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How U.S. tech companies can find their perfect match in Chile — for free

You won't want to miss this free virtual event. Photo by WestEnd61/Getty

Beginning October 19, American companies can explore opportunities with Chilean products and services, all without hopping on a plane or spending a dime.

Chile Connected, sponsored by ProChile, is a nearly month-long virtual event designed to serve as a "matchmaker" for technology firms as well as creative industries, healthy food providers, and women-led businesses.

If you're wondering "why Chile?" there are some very solid stats to make you look twice at the South American country. Chile is the 29th largest trading partner of the United States, while we are the No. 1 destination for non-copper goods and service exports from Chile.

Chile is also recognized as the most advanced IT market in Latin America, with a performance that's superior to Argentina, Brazil, Colombia, and Peru. The IT sector there represents 3.4 percent of its national GDP.

Chile has had a long and prosperous history of trade with the U.S., particularly in the 16 years since the implementation of the TLC agreement. This treaty has allowed trade to increase over 220 percent between both countries over this time period.

So now that Chile's got your attention, mark your calendar for October 27-29, when the tech and innovation panel will welcome high-level experts and keynote speakers from both markets in the areas of HealthTech, EdTech, FinTech, and RetailTech.

A study done by the Ministry of Sciences in March 2020 indicates that 13 percent of Chilean startup companies with a scientific and technological base are related to the area of health.

If you're specifically looking for companies that specialize in biotech or biomedicine, digital (AI, deep/machine learning, IOT, and big data) technologies, or a combination of these, this would be the event to find them.

Fifty-three percent of Chilean companies like these have stated they need a joint venture in order to explore other markets, and the recent success of companies like GenoSUR and Levita have proven the market is ready for partnerships (you'll hear from top-tier leaders at both during the panel).

Chilean RetailTech providers have demonstrated to be a generation of highly sophisticated and specialized tech service providers, while their FinTech specialists aim to satisfy the needs of this demanding segment within the U.S. market.

Register for your free spot here, and gear up to find your next great international tech match.

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Building Houston

 
 

Business and government leaders in the Houston area hope the region can become a hub for CCS activity. Photo via Getty Images

Three big businesses — Air Liquide, BASF, and Shell — have added their firepower to the effort to promote large-scale carbon capture and storage for the Houston area’s industrial ecosystem.

These companies join 11 others that in 2021 threw their support behind the initiative. Participants are evaluating how to use safe carbon capture and storage (CCS) technology at Houston-area facilities that provide energy, power generation, and advanced manufacturing for plastics, motor fuels, and packaging.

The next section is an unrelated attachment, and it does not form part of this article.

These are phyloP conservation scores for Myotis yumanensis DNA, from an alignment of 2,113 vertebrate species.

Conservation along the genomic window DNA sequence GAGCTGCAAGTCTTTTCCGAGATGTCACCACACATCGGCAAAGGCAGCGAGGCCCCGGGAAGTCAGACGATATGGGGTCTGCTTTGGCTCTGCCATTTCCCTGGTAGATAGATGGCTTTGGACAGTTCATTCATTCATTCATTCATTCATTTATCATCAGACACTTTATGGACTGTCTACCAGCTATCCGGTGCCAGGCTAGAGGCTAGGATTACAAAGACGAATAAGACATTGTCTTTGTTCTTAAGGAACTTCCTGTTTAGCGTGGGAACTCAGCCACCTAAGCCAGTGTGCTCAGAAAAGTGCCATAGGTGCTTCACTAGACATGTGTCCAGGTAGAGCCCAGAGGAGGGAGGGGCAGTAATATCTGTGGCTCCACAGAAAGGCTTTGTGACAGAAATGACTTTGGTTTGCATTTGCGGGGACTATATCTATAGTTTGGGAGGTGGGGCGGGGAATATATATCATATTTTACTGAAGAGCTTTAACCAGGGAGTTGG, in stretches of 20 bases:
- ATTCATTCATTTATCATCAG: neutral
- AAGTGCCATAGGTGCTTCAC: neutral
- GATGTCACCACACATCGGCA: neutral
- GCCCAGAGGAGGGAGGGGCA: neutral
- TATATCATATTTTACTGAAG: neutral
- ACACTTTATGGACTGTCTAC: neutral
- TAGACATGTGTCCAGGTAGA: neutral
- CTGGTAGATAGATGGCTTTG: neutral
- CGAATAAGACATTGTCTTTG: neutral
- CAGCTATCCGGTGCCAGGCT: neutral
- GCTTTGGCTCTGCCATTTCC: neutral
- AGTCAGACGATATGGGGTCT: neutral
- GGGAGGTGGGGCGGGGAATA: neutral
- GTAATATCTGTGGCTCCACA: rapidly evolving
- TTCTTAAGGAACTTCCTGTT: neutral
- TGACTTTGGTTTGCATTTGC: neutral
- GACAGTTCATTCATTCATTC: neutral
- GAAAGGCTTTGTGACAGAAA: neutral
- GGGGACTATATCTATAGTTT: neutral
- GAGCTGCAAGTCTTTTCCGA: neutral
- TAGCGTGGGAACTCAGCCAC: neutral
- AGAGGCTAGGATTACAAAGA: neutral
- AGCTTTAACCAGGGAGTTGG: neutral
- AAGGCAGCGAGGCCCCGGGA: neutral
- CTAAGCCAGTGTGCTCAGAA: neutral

Other companies backing the CCS project are Calpine, Chevron, Dow, ExxonMobil, INEOS, Linde, LyondellBasell, Marathon Petroleum, NRG Energy, Phillips 66, and Valero.

Business and government leaders in the Houston area hope the region can become a hub for CCS activity.

“Large-scale carbon capture and storage in the Houston region will be a cornerstone for the world’s energy transition, and these companies’ efforts are crucial toward advancing CCS development to achieve broad scale commercial impact,” Charles McConnell, director of University of Houston’s Center for Carbon Management in Energy, says in a news release.

McConnell and others say CCS could help Houston and the rest of the U.S. net-zero goals while generating new jobs and protecting current jobs.

CCS involves capturing carbon dioxide from industrial activities that would otherwise be released into the atmosphere and then injecting it into deep underground geologic formations for secure and permanent storage. Carbon dioxide from industrial users in the Houston area could be stored in nearby onshore and offshore storage sites.

An analysis of U.S Department of Energy estimates shows the storage capacity along the Gulf Coast is large enough to store about 500 billion metric tons of carbon dioxide, which is equivalent to more than 130 years’ worth of industrial and power generation emissions in the United States, based on 2018 data.

“Carbon capture and storage is not a single technology, but rather a series of technologies and scientific breakthroughs that work in concert to achieve a profound outcome, one that will play a significant role in the future of energy and our planet,” says Gretchen Watkins, U.S. president of Shell. “In that spirit, it’s fitting this consortium combines CCS blueprints and ambitions to crystalize Houston’s reputation as the energy capital of the world while contributing to local and U.S. plans to help achieve net-zero emissions.”

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